No other company in Europe can offer such a high level of competence in the field of human spaceflight
Alan Shepard was the first American to fly into space; he lifted off on 5 May 1961, just three weeks after Yuri Gagarin. But it would be almost 17 years before citizens of other nationalities would be able to gaze down on Earth through the porthole of a space capsule.
First, the Soviet Union began to invite friendly nations to participate in its space missions as part of its Intercosmos programme. Shortly after, the US Space Shuttle also started to offer shared flight opportunities – not only for people, but also for technical equipment.
Left: Alan B. Shepard became the first US astronaut when he made a 15-minute suborbital flight on 5 May 1961. © NASA
Thus it was that on 28 November 1983, when German astronaut Ulf Merbold became the first non-American to take part in a NASA mission, hardware from Bremen was also on board the Space Shuttle Columbia. Spacelab, which was built in the assembly halls of Airbus Defence and Space’s predecessor ERNO GmbH, is a potent icon that marked the beginning of European manned spaceflight. It was designed specifically for use with the Space Shuttle and was integrated into its cargo bay. The ERNO-led consortium had been awarded the construction contract in June 1974, primarily because the modular design of its research laboratory was so persuasive a proposition.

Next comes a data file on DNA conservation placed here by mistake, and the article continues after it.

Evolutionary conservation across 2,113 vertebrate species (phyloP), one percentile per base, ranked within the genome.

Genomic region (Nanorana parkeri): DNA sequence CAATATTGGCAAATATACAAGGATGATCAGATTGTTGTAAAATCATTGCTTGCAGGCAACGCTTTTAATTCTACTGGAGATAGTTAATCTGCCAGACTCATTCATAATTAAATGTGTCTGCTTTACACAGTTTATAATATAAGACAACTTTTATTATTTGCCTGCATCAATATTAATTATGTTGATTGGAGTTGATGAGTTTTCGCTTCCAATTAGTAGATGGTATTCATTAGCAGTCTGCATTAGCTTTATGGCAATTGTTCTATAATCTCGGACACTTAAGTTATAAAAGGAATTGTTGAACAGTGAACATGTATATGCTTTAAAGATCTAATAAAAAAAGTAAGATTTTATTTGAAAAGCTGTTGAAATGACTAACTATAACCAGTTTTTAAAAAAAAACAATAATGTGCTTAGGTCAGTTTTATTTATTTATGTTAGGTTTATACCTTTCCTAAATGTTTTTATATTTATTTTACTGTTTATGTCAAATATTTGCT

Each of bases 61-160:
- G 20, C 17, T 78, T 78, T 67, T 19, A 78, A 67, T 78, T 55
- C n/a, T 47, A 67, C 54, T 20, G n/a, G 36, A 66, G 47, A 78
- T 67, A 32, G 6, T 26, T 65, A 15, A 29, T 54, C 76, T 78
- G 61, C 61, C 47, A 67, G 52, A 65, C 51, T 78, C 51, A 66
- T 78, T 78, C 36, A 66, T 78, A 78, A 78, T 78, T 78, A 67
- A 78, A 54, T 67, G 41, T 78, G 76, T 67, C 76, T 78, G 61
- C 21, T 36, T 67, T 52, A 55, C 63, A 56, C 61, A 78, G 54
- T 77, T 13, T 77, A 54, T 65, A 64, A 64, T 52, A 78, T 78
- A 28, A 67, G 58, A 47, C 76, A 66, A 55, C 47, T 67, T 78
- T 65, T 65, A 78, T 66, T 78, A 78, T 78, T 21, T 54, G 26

Spacelab consisted of four elements that could be combined in different ways to produce a total of eight flight configurations. The tunnel, which came in two sizes, allowed the astronauts to access the cylindrical pressurised module, which likewise came in two sizes, from the Shuttle. There were also pallets for experiments that were to be placed directly in space. And finally, the Instrument Pointing System (IPS) ensured that all telescopes, radars and experimental equipment for which specific alignment was important were always kept in precisely the right direction, with two arc-second accuracy.
Right: Spacelab marked the beginning of European manned spaceflight. © NASA